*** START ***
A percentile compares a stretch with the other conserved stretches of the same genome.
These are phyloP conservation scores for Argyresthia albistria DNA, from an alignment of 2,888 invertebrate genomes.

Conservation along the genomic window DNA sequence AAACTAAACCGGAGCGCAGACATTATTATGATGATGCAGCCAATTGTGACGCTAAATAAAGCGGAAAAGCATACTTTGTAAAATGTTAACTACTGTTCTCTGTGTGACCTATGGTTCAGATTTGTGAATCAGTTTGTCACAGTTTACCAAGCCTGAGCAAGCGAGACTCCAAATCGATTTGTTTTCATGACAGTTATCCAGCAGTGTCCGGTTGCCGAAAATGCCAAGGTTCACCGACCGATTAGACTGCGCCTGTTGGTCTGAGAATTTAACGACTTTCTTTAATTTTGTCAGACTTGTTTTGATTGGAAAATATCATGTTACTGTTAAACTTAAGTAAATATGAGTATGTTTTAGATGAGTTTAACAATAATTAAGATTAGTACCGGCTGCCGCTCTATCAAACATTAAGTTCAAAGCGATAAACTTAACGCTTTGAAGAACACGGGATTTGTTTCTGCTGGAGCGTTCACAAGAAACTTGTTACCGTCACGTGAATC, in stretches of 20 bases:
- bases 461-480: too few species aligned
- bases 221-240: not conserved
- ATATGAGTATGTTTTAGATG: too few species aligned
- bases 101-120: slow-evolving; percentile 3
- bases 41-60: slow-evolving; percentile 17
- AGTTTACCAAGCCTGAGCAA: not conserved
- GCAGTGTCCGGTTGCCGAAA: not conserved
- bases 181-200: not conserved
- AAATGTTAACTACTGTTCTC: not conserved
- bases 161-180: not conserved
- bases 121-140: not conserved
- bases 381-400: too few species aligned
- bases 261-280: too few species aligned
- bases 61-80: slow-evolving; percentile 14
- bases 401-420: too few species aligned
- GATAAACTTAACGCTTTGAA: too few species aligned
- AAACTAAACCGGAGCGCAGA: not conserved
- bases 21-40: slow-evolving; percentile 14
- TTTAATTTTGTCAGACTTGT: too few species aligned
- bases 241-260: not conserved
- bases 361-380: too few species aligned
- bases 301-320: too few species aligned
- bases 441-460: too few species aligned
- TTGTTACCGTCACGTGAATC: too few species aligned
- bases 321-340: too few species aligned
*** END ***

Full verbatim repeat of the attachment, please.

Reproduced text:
A percentile compares a stretch with the other conserved stretches of the same genome.
These are phyloP conservation scores for Argyresthia albistria DNA, from an alignment of 2,888 invertebrate genomes.

Conservation along the genomic window DNA sequence AAACTAAACCGGAGCGCAGACATTATTATGATGATGCAGCCAATTGTGACGCTAAATAAAGCGGAAAAGCATACTTTGTAAAATGTTAACTACTGTTCTCTGTGTGACCTATGGTTCAGATTTGTGAATCAGTTTGTCACAGTTTACCAAGCCTGAGCAAGCGAGACTCCAAATCGATTTGTTTTCATGACAGTTATCCAGCAGTGTCCGGTTGCCGAAAATGCCAAGGTTCACCGACCGATTAGACTGCGCCTGTTGGTCTGAGAATTTAACGACTTTCTTTAATTTTGTCAGACTTGTTTTGATTGGAAAATATCATGTTACTGTTAAACTTAAGTAAATATGAGTATGTTTTAGATGAGTTTAACAATAATTAAGATTAGTACCGGCTGCCGCTCTATCAAACATTAAGTTCAAAGCGATAAACTTAACGCTTTGAAGAACACGGGATTTGTTTCTGCTGGAGCGTTCACAAGAAACTTGTTACCGTCACGTGAATC, in stretches of 20 bases:
- bases 461-480: too few species aligned
- bases 221-240: not conserved
- ATATGAGTATGTTTTAGATG: too few species aligned
- bases 101-120: slow-evolving; percentile 3
- bases 41-60: slow-evolving; percentile 17
- AGTTTACCAAGCCTGAGCAA: not conserved
- GCAGTGTCCGGTTGCCGAAA: not conserved
- bases 181-200: not conserved
- AAATGTTAACTACTGTTCTC: not conserved
- bases 161-180: not conserved
- bases 121-140: not conserved
- bases 381-400: too few species aligned
- bases 261-280: too few species aligned
- bases 61-80: slow-evolving; percentile 14
- bases 401-420: too few species aligned
- GATAAACTTAACGCTTTGAA: too few species aligned
- AAACTAAACCGGAGCGCAGA: not conserved
- bases 21-40: slow-evolving; percentile 14
- TTTAATTTTGTCAGACTTGT: too few species aligned
- bases 241-260: not conserved
- bases 361-380: too few species aligned
- bases 301-320: too few species aligned
- bases 441-460: too few species aligned
- TTGTTACCGTCACGTGAATC: too few species aligned
- bases 321-340: too few species aligned